Taylor's book addresses some real and urgent ethical problems. But I am not sure that readers who are interested in the resolution of these problems will gain much insight or understanding unless they are prepared to be tolerant of the aggressive and apparently arrogant tone of the writing and, more important, unless they are themselves involved in the medical ethics industry.

In botany, "autocarp" is the name given to a fruit produced by self-fertilisation. The word could perhaps be applied metaphorically to the output of university departments of medical ethics, especially in the US.

Taylor devotes a whole chapter to the examination of two (admittedly influential) articles by Gerald Dworkin, between which he detects a contradiction. He is doubtless right, but this kind of stately scholastic minuet is not much help to those who believe that laws should be either changed or defended by ethical arguments based on facts and experience. You may say that the philosophical foundations of any change in policy need to be discussed alongside its social consequences. And I agree with that.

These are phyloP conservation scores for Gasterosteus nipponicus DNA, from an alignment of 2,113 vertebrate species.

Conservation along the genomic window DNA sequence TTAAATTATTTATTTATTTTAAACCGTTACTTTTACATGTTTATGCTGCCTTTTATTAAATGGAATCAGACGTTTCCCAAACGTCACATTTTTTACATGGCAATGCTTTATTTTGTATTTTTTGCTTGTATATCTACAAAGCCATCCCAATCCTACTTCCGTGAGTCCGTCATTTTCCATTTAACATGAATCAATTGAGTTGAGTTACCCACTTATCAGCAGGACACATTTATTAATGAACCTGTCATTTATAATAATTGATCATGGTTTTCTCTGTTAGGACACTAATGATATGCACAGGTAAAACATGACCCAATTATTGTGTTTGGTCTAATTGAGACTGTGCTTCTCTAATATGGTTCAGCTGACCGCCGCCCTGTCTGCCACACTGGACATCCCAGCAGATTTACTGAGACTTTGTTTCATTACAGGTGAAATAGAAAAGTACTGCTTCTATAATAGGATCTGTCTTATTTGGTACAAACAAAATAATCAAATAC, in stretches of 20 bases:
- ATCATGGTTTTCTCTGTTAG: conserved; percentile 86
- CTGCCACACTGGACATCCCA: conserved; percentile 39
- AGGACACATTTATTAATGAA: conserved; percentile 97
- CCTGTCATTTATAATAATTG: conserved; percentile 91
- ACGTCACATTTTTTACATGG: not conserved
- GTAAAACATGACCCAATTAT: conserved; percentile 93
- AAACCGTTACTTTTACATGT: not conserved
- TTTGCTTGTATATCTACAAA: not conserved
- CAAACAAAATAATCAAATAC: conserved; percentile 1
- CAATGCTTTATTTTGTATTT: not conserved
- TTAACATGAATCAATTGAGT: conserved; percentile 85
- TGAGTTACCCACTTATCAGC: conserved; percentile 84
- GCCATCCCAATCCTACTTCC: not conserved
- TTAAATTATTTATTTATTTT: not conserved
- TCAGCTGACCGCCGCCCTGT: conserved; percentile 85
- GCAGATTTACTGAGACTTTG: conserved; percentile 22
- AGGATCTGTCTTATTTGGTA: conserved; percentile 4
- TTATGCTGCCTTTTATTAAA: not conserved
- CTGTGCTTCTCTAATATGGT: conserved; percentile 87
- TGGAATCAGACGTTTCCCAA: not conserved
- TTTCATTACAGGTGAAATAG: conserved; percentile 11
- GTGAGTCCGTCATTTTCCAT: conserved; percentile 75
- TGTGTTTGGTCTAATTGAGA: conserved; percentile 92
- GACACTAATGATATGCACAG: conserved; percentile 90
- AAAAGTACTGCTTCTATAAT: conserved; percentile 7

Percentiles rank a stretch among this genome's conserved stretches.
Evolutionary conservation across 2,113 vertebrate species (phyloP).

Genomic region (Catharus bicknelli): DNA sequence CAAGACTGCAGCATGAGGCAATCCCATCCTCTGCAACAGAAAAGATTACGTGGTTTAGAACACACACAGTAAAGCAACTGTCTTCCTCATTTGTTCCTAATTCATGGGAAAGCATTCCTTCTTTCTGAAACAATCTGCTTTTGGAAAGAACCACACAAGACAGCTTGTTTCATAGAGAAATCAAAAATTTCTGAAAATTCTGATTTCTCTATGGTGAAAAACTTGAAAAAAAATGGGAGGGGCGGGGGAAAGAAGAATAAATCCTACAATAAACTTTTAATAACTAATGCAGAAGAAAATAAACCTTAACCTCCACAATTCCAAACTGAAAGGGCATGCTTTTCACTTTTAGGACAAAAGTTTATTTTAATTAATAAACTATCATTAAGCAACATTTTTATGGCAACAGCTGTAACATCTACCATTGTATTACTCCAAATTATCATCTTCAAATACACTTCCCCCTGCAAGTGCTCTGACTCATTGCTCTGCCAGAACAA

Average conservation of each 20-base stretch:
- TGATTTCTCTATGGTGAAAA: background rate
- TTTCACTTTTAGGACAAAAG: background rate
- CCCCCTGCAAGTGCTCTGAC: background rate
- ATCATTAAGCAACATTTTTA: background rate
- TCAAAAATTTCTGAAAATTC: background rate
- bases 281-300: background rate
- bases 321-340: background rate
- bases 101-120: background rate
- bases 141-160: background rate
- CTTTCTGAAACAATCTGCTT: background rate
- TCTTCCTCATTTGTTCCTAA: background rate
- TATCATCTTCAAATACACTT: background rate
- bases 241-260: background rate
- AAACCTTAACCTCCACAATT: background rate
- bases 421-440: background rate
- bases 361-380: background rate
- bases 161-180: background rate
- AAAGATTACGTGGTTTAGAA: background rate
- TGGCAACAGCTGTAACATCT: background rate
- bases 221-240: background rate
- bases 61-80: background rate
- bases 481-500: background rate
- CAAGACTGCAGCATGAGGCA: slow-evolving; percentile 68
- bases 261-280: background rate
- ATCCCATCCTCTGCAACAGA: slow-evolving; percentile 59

Nevertheless, the purpose of citing the history of all the disputes arising from the consideration of establishing a market in the sale of body parts must be to clarify the arguments of those who are for it and those who are against. Infighting for its own sake is a distraction.

Finally, how did any sane publisher allow such a title for a book that is meant, I presume, to be widely read? I have had to keep the cover permanently with its title concealed for fear of catching sight of it inadvertently and experiencing terminal nausea.

Baroness Warnock taught philosophy at Oxford University until 1985 and was mistress of Girton College, Cambridge, from 1985 to 1991.

Stakes and Kidneys: Why Markets in Human Body Parts are Morally Imperative

Author - James Stacey Taylor
Publisher - Ashgate
Pages - 226
Price - £55.00 and £16.99
ISBN - 0 7456 4109 0 and 4110 4